The missing link…

I finally finished–well almost finished–putting up my profile on Linked In, the networking website for professionals. I first created the profile in mid February as part of a school project.

Since then, it kind of fell off my things-to-do list, mainly due to a healthy amount of procrastination. The fact is, I was never sure what I wanted to put up on my profile. As a student, I couldn’t see the value of using the site to network, since I felt that most of my contacts would be other fellow students. As a communicator, I still felt like too much of a novice–even with all of the contacts I had developed through various projects–to start randomly adding everyone I knew.

What finally prompted me to complete my profile was realizing how important it is to maintain the ties I have developed in the field of communications, especially with my former classmates.

As I found out during a recent get-together with some of them, most of them are beginning to build their own career paths as communicators. By keeping in contact with them, I am able to learn from their experiences and improve my own knowledge, especially in social media and Web 2.0 which have become so vitally important to our industry.

So, six months, 10 days and 14 hours later (give or take a couple of weeks) Joe Chawla has finally made it onto Linked In. For those of you who have been waiting for me to accept your invitations to join and become your contact, my apologies. For those of you who I have recently sent invites to, hopefully it won’t take you six months to respond back to me.

But in case it does, don’t worry … my profile will still be waiting.

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Twittering the night away

I have a friend on Facebook who likes to change his status updates on a regular basis. Every couple of days or so, he has a new one up there; some funny, some confusing. I think he changes them regularly because it gives him a kick to do so.

But this blog isn’t about my friend. It’s about our growing fascination with every new fad on the internet. And as communicators, it seems we are the ones following each new trend, hook, line and sinker.

Now don’t get me wrong. I think social media has a big future in PR. It’s instantaneous, it’s open and it works. But I also think that it’s one tool among many and right now it’s hard to discern what—out of the myriad tools available to us—is valuable and what is not.

Take for example the buzz currently on about Twitter. As I recently learned in my Online PR class, Twitter is the new version of instant messaging and it’s fast becoming popular with a number of communicators. One such person is Thornley Fallis CEO, Joseph Thornley, on whose blog I recently commented.

In my comment, I questioned the value of some of these internet services which seem to be snapped up by so many PR reps. Thornley is a Twitter fan. So is my instructor, Gary Schlee. And so is David Jones, vice president of digital communications at Hill & Knowlton.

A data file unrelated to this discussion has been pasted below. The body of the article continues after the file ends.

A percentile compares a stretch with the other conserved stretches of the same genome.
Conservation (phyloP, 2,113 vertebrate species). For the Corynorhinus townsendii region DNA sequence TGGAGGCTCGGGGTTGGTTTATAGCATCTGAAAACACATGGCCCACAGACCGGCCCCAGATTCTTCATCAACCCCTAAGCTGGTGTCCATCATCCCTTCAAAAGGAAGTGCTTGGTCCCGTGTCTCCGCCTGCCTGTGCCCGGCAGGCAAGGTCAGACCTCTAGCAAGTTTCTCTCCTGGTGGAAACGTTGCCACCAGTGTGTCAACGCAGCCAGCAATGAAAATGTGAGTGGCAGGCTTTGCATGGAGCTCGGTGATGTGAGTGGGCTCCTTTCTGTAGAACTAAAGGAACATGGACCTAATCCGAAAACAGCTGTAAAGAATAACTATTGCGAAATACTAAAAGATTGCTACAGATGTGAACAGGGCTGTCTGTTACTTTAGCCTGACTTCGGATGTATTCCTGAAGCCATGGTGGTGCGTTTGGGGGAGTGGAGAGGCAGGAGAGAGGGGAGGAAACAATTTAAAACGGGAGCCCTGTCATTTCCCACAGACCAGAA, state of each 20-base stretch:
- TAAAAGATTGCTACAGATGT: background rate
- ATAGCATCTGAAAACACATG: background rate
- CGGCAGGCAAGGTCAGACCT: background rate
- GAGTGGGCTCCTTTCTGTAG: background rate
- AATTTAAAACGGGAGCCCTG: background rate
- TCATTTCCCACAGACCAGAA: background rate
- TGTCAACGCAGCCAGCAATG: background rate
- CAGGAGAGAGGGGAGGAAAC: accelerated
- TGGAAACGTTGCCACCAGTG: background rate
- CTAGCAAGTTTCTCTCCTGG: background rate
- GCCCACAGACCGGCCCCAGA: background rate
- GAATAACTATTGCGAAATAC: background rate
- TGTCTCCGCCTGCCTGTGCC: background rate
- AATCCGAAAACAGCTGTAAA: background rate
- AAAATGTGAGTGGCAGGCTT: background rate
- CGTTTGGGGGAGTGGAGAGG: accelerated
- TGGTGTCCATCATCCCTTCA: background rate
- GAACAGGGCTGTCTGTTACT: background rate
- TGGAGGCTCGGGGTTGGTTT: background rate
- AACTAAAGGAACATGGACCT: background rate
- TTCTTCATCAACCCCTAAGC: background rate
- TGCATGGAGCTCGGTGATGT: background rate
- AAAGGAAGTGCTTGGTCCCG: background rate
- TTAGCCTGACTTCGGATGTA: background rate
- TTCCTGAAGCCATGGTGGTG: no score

So what makes programs like Twitter so useful to public relations people? I see the value of blogging. I see the value of podcasting. But I find it hard to understand how an instant messaging service, that limits communication to a couple hundred words, can have a solid impact on how we interact with our publics.

Now don’t get me wrong. I’m not criticizing anyone for using Twitter, nor am I slamming this new service. All I’m trying to do is get a sense of how programs like Twitter help PR reps out. As Mr. Thornley himself wrote in his latest blog,

“I do not hire entry level people without looking at their blog, following their twitter stream and checking their Facebook presence. I want a sense of who they are over time, not just when they are in my office. I want to know what they think on the issues they care about and how they express themselves. I want to see whether and how they connect with others. And I can find out all those things from their social media presence.”

And to be honest, that makes me nervous. As I responded to his post, I love my blog. I think it helps me focus my interest in PR. And I like learning about and using social media. But because I don’t seem eager to get my feet wet with Twitter, does that make me unemployable? Will every person to whom I apply for a job, immediately pass me by because I don’t Twitter?

What should I do? Should I get on Twitter just to impress future employers? Even that option seems to have its pitfalls, as some PR professionals are questioning whether us newbies to PR are simply smiling and nodding our way into social media just to make an impression with potential employers.

So that is my question. What value do programs like Twitter offer PR professionals and why do we need to learn them to effectively communicate our message? Can anyone help me out?